Absolute advantages and comparative advantages are crucial ideas in international commerce that assist nations in choosing how to produce goods domestically, allocate resources, import, export, and other policies.
Both are ultimately concerned with achieving a competitive advantage over other countries, corporations, or entities on the economic front. Absolute advantage involves creating more goods and services than rivals with the same resources. In contrast, comparative advantage involves producing superior goods to those of a rival nation with the same resources.
- Manufacturing Costs
Manufacturing costs, such as wages, materials, maintenance costs for factories, and transportation costs, are included in applying both absolute advantage and comparative advantage.
Experts in international commerce can determine which company has the lowest production costs while simultaneously making the most profit by analyzing both absolute and comparative advantages. However, they do take opportunity cost into account when determining comparative advantage.
Comparative advantage refers to reducing externalities to offer goods and services at lower prices than competitors, leading to larger profits and sales margins. On the other hand, absolute advantage refers to lowering production costs.
In both concepts, to have an absolute or comparative advantage, you must achieve a specialization one way or another.
In a field where one organization is superior to another, absolute advantage encourages specialization. In addition, absolute advantage encourages specialization in a field where the company has exceptional production capabilities regarding product quality and overall manufacturing time.
On the other hand, a comparative advantage encourages companies to concentrate their efforts on sectors with the lowest opportunity costs, enabling them to produce goods at a lower cost than competing goods. Moreover, considering manufacturing costs and the comparative advantages of other nations, comparative advantage encourages specialization.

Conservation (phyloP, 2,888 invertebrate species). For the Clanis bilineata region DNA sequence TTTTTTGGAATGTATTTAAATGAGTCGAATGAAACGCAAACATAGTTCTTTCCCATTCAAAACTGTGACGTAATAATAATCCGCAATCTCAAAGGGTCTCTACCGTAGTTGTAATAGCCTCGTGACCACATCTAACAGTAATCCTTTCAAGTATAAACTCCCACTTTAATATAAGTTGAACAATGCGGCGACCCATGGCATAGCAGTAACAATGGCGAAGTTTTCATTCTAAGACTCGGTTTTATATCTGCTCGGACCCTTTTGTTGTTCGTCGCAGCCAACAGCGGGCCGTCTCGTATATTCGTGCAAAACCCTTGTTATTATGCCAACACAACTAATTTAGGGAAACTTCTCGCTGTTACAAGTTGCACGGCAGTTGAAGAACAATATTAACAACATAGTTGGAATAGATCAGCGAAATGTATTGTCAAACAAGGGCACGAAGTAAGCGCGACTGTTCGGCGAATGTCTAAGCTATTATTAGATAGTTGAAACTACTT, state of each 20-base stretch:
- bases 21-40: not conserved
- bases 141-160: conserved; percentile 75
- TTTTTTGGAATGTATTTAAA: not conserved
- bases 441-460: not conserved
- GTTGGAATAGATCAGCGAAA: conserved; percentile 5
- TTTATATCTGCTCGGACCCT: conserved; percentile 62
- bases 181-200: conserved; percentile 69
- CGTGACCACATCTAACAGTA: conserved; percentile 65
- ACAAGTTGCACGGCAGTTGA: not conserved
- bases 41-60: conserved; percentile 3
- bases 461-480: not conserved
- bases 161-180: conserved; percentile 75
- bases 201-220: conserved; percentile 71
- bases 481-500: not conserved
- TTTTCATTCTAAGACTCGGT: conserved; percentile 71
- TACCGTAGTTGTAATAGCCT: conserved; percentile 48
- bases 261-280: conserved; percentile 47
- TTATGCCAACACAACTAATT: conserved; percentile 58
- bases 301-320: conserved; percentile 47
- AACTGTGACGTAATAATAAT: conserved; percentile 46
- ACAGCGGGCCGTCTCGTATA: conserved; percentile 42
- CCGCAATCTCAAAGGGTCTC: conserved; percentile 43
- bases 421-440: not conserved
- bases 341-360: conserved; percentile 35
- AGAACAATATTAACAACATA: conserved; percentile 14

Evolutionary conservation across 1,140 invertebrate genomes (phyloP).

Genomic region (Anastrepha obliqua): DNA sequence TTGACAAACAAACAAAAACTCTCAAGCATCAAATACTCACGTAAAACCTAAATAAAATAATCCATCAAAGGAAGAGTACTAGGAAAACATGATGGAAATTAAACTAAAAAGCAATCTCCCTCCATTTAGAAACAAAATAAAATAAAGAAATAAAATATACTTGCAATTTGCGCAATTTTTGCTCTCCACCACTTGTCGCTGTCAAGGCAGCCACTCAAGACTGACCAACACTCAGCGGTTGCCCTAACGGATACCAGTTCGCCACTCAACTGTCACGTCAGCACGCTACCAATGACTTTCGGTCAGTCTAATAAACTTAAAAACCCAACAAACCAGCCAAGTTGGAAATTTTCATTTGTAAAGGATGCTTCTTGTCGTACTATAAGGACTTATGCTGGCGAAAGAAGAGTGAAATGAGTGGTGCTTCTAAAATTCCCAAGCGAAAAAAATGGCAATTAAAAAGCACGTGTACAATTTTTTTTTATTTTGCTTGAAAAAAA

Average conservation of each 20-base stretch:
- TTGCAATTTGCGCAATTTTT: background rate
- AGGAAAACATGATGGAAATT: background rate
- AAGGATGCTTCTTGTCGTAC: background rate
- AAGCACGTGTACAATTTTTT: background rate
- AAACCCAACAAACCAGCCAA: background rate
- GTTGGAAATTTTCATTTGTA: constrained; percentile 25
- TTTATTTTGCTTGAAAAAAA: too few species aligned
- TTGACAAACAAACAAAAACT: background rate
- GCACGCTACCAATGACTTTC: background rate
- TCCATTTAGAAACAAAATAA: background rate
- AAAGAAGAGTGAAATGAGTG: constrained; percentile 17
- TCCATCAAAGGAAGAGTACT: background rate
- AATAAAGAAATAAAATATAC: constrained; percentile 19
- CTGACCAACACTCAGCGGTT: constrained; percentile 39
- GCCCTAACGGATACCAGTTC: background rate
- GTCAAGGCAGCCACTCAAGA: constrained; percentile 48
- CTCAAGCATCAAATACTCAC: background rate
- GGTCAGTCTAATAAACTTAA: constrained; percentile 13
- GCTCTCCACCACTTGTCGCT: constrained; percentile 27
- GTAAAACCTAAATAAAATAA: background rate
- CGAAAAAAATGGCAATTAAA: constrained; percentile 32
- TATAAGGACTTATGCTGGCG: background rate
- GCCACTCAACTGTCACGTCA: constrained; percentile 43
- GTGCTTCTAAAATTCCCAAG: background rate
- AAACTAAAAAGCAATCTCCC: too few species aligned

- Similar Theoretical Approaches
Despite the differences on the economic side, both concepts have many similar theoretical approaches. For example, absolute and comparative advantages support the free trade approach.
A free trade agreement lowers import and export barriers between two or more nations. Under a free trade policy, there are little to no government tariffs, quotas, subsidies, or prohibitions that prevent the exchange of products and services across international borders.
Both also talk of a positive sum game, i.e., economic gains for both the host and the home country. They also support the concept of division of labor.
What are the similarities and differences between the absolute advantage theory and comparative advantage theory?
The country’s intrinsic capacity to produce particular items effectively and efficiently for a considerably lower marginal cost is its Absolute Advantage. On the other hand, comparative advantage refers to a nation’s ability to produce a particular good at a lower opportunity cost and marginal cost.
What is the difference between comparative advantage and competitive advantage?
The term “competitive advantage” describes a company’s capacity to set itself apart from its rivals. A company has a comparative advantage if it can produce a good at a lower cost than rival companies.
Why is a comparative advantage more important than an absolute advantage?
Comparative advantage aids in more efficient resource allocation and production decisions for nations, which is better for economies than absolute advantage.